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BUNO 136791


On the morning of July 9th, 1956 ( at 0948 to be exact ) Joseph Gaeta of Grumman Iron Works, lifted off Grumman Aircraft's newest addition to the Navy Fleet, from the runway at Bethpage, Long Island. One hour and two minutes later he set her back down again from the first of many flights spanning the last 41 years. It is lost to history just exactly what happened during that flight, but it was noted that it was rather uneventful. The rest of her life has not always been that way.


The Navy's first official C.O.D.'s (  [C]arrier [O]nboard [D]elivery ) were the TBM's of the 40's and 50's that had their interiors configured to accommodated cargo and passengers. These planes were normally a part of the ship's company, or attached to some near by Naval Air Station. However, during, and after, the Korean War most were attached to a number of squadrons, including VR-21, to which 136791 would be attached in the future. In the early 50's, many of the TBM's were replaced by AD-3's, and -4's, which also had their interiors reconfigured.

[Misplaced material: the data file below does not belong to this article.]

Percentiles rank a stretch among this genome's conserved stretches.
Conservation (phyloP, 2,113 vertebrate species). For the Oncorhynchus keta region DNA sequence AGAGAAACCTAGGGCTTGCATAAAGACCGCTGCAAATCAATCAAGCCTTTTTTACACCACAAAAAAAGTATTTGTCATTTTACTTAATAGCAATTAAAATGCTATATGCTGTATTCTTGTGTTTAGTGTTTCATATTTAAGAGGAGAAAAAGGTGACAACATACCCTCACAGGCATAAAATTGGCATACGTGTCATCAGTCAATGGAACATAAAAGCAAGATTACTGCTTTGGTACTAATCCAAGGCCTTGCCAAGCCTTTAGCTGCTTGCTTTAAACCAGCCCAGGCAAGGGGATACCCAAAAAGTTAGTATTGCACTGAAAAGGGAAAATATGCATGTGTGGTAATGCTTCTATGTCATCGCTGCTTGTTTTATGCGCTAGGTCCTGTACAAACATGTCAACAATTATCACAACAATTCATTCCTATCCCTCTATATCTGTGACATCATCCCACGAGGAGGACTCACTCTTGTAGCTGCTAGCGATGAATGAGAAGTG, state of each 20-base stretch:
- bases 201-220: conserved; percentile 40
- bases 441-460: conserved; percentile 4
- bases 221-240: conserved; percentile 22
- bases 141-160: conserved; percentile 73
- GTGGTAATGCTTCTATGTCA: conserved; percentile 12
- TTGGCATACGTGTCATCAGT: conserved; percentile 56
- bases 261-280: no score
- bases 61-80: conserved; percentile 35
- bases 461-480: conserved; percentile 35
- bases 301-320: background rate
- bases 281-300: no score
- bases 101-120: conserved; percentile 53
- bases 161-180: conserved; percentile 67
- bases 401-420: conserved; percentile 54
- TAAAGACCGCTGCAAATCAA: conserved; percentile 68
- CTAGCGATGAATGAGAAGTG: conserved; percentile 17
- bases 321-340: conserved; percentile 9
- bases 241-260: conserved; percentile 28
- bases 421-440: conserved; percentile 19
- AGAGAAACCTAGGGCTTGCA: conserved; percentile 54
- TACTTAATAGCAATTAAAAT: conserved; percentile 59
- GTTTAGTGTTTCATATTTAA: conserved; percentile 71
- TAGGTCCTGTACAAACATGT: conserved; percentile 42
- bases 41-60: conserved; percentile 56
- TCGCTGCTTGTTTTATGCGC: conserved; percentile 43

Then came the TF-1.......


The Grumman TF-1 Trader ( later redesiginated the C-1A ) was the first aircraft built from the ground up to perform the C.O.D. duties that still are carried on by a Grumman aircraft, the C-2 Greyhound, supplemented by the Lockheed US-3A ' Hoover ' which is a conversion of the S-3A  Anti-Submarine Warfare aircraft. The C.O.D. is normally the most welcome aircraft to be retrieved aboard ship as they bring the mail, the fresh fruit and vegetables, your replacement, and your ride home. LCDR. Tex Houston tells of a take off from a carrier on Yankee Station on Christmas Day where he heard some pounding on his side window. Looking out to see who and why some one was trying to get his attention, he saw a " Green Shirt " holding up the palm of his hand, where there was written in ball point,